Philips develops TLED prototype with double the efficiency of fluorescent lights

By Editor


Greentech Lead America: Philips has developed a tube lighting (TL) replacement TLED prototype what the company claims as the world’s most energy-efficient LED lamp that is capable of producing a record 200 lumens per watt of high-quality white light.

The efficiency of TL replacement is double than that of typical fluorescent lamp that yields 100lm/W on average. In other words, the LED TL replacement reduces energy consumption by half.

The 200lm/W TLED lamp is expected to hit the market in 2015 for office and industry applications before ultimately being used in the home.

With lighting accounting for more than 19 percent of the world’s total electricity consumption, this innovation promises to drive massive energy and cost savings across the globe, the company claims.

The new TLED prototype lamp from Philips marks the first time that lighting engineers have been able to reach 200lm/W efficiency without compromising on light quality, with all parameters required to meet the stringent requirements for office lighting.

Rene van Schooten , CEO Light Sources & Electronics for Philips Lighting, said, “After being recognized for our quality of LED light (mimicking traditional light bulbs) to creating new experience with Philips Hue (the connected light system for the home), we now present the next innovative step in doubling lighting efficiency. It’s exciting to imagine the massive energy and cost savings it will bring to our planet and customers.”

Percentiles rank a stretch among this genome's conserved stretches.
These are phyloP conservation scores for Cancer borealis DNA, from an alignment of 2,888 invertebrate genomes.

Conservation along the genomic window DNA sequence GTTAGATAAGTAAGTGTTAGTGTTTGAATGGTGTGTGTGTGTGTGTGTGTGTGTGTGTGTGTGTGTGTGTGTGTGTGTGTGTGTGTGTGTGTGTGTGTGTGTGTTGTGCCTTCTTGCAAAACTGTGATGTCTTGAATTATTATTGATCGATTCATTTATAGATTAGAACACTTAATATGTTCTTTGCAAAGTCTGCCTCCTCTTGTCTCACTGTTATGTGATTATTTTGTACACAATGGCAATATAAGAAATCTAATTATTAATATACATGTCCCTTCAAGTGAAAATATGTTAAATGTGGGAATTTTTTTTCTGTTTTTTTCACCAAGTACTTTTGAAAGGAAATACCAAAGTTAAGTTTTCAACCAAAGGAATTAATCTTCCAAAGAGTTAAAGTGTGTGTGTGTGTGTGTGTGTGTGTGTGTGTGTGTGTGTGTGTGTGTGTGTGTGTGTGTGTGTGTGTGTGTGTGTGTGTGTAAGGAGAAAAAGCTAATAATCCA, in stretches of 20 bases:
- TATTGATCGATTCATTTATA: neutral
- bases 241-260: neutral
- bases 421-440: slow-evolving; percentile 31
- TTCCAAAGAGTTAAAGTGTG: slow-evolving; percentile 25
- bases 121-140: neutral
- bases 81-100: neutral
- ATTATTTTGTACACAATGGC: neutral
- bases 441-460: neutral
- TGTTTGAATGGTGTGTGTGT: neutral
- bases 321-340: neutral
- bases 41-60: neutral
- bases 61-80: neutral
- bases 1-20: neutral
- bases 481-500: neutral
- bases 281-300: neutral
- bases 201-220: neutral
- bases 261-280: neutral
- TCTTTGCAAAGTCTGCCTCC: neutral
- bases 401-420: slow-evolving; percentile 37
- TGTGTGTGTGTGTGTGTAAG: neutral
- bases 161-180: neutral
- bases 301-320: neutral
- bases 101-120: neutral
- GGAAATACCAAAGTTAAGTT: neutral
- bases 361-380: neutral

The TLED lamps are intended to replace fluorescent tube lighting used in office and industry, which currently account for more than half of the world’s total lighting. Conversion to the twice-as-efficient 200lm/W TLED lamps will generate significant energy and cost savings.

In the US alone, for example, fluorescent lights consume around 200 terawatts of electricity annually, according to Philips. If these lights were all replaced with 200lm/W TLEDs, the U.S. would use around 100 terawatts less energy (equivalent to 50 medium sized power plants) saving more than US$12 billion and preventing around 60 million metric tons of CO2 from being released into the atmosphere.

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